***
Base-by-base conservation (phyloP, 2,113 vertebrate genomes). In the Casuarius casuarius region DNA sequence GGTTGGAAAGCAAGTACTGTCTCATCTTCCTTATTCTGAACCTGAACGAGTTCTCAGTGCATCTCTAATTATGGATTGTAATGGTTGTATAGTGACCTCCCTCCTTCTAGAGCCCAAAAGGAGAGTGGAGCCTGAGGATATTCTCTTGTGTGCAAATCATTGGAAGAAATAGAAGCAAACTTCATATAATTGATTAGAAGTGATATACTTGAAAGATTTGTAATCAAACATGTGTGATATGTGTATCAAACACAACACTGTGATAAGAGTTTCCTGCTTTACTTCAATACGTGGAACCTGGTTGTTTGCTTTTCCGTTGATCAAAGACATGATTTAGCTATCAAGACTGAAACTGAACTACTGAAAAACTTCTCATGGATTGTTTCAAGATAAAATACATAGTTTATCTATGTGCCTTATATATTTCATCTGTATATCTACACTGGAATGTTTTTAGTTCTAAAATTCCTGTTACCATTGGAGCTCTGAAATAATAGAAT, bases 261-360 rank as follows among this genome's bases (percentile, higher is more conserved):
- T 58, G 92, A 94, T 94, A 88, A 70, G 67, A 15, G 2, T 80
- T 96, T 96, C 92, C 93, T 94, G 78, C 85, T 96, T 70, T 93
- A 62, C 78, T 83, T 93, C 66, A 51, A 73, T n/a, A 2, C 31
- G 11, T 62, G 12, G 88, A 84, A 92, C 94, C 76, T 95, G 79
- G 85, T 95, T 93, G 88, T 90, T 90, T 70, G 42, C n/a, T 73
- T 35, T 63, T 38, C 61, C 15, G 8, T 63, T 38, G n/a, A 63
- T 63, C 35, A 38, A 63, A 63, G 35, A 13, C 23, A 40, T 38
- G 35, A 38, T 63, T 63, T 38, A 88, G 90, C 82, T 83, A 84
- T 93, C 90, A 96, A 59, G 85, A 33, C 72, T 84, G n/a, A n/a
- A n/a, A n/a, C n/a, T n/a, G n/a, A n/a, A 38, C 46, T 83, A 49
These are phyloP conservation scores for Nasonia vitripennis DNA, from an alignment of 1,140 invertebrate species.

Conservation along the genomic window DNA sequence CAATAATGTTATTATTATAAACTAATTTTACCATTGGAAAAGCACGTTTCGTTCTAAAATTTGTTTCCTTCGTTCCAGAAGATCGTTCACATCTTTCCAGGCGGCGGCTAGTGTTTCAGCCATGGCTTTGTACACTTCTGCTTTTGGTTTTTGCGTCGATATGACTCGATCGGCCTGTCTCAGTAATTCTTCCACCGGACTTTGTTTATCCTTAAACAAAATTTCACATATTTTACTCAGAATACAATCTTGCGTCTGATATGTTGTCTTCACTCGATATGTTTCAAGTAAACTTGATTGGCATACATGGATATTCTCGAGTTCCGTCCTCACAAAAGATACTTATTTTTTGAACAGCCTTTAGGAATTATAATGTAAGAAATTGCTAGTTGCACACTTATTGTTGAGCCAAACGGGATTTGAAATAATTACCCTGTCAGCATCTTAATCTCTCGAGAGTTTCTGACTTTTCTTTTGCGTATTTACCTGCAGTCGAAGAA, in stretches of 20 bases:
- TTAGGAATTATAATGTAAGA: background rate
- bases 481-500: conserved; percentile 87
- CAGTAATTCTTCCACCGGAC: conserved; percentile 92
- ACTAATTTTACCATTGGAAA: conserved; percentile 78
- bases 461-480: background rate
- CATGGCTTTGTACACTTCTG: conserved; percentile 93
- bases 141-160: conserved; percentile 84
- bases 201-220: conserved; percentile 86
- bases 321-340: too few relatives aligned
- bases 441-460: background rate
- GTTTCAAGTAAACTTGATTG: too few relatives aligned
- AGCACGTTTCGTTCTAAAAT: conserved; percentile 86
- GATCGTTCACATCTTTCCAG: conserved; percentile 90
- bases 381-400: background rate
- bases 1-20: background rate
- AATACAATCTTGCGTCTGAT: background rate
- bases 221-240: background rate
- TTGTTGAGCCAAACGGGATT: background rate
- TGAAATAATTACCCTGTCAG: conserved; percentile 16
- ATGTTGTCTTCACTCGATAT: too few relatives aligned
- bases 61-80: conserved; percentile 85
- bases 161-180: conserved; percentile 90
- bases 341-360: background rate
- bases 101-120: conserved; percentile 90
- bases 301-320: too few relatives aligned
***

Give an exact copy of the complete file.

Base-by-base conservation (phyloP, 2,113 vertebrate genomes). In the Casuarius casuarius region DNA sequence GGTTGGAAAGCAAGTACTGTCTCATCTTCCTTATTCTGAACCTGAACGAGTTCTCAGTGCATCTCTAATTATGGATTGTAATGGTTGTATAGTGACCTCCCTCCTTCTAGAGCCCAAAAGGAGAGTGGAGCCTGAGGATATTCTCTTGTGTGCAAATCATTGGAAGAAATAGAAGCAAACTTCATATAATTGATTAGAAGTGATATACTTGAAAGATTTGTAATCAAACATGTGTGATATGTGTATCAAACACAACACTGTGATAAGAGTTTCCTGCTTTACTTCAATACGTGGAACCTGGTTGTTTGCTTTTCCGTTGATCAAAGACATGATTTAGCTATCAAGACTGAAACTGAACTACTGAAAAACTTCTCATGGATTGTTTCAAGATAAAATACATAGTTTATCTATGTGCCTTATATATTTCATCTGTATATCTACACTGGAATGTTTTTAGTTCTAAAATTCCTGTTACCATTGGAGCTCTGAAATAATAGAAT, bases 261-360 rank as follows among this genome's bases (percentile, higher is more conserved):
- T 58, G 92, A 94, T 94, A 88, A 70, G 67, A 15, G 2, T 80
- T 96, T 96, C 92, C 93, T 94, G 78, C 85, T 96, T 70, T 93
- A 62, C 78, T 83, T 93, C 66, A 51, A 73, T n/a, A 2, C 31
- G 11, T 62, G 12, G 88, A 84, A 92, C 94, C 76, T 95, G 79
- G 85, T 95, T 93, G 88, T 90, T 90, T 70, G 42, C n/a, T 73
- T 35, T 63, T 38, C 61, C 15, G 8, T 63, T 38, G n/a, A 63
- T 63, C 35, A 38, A 63, A 63, G 35, A 13, C 23, A 40, T 38
- G 35, A 38, T 63, T 63, T 38, A 88, G 90, C 82, T 83, A 84
- T 93, C 90, A 96, A 59, G 85, A 33, C 72, T 84, G n/a, A n/a
- A n/a, A n/a, C n/a, T n/a, G n/a, A n/a, A 38, C 46, T 83, A 49
These are phyloP conservation scores for Nasonia vitripennis DNA, from an alignment of 1,140 invertebrate species.

Conservation along the genomic window DNA sequence CAATAATGTTATTATTATAAACTAATTTTACCATTGGAAAAGCACGTTTCGTTCTAAAATTTGTTTCCTTCGTTCCAGAAGATCGTTCACATCTTTCCAGGCGGCGGCTAGTGTTTCAGCCATGGCTTTGTACACTTCTGCTTTTGGTTTTTGCGTCGATATGACTCGATCGGCCTGTCTCAGTAATTCTTCCACCGGACTTTGTTTATCCTTAAACAAAATTTCACATATTTTACTCAGAATACAATCTTGCGTCTGATATGTTGTCTTCACTCGATATGTTTCAAGTAAACTTGATTGGCATACATGGATATTCTCGAGTTCCGTCCTCACAAAAGATACTTATTTTTTGAACAGCCTTTAGGAATTATAATGTAAGAAATTGCTAGTTGCACACTTATTGTTGAGCCAAACGGGATTTGAAATAATTACCCTGTCAGCATCTTAATCTCTCGAGAGTTTCTGACTTTTCTTTTGCGTATTTACCTGCAGTCGAAGAA, in stretches of 20 bases:
- TTAGGAATTATAATGTAAGA: background rate
- bases 481-500: conserved; percentile 87
- CAGTAATTCTTCCACCGGAC: conserved; percentile 92
- ACTAATTTTACCATTGGAAA: conserved; percentile 78
- bases 461-480: background rate
- CATGGCTTTGTACACTTCTG: conserved; percentile 93
- bases 141-160: conserved; percentile 84
- bases 201-220: conserved; percentile 86
- bases 321-340: too few relatives aligned
- bases 441-460: background rate
- GTTTCAAGTAAACTTGATTG: too few relatives aligned
- AGCACGTTTCGTTCTAAAAT: conserved; percentile 86
- GATCGTTCACATCTTTCCAG: conserved; percentile 90
- bases 381-400: background rate
- bases 1-20: background rate
- AATACAATCTTGCGTCTGAT: background rate
- bases 221-240: background rate
- TTGTTGAGCCAAACGGGATT: background rate
- TGAAATAATTACCCTGTCAG: conserved; percentile 16
- ATGTTGTCTTCACTCGATAT: too few relatives aligned
- bases 61-80: conserved; percentile 85
- bases 161-180: conserved; percentile 90
- bases 341-360: background rate
- bases 101-120: conserved; percentile 90
- bases 301-320: too few relatives aligned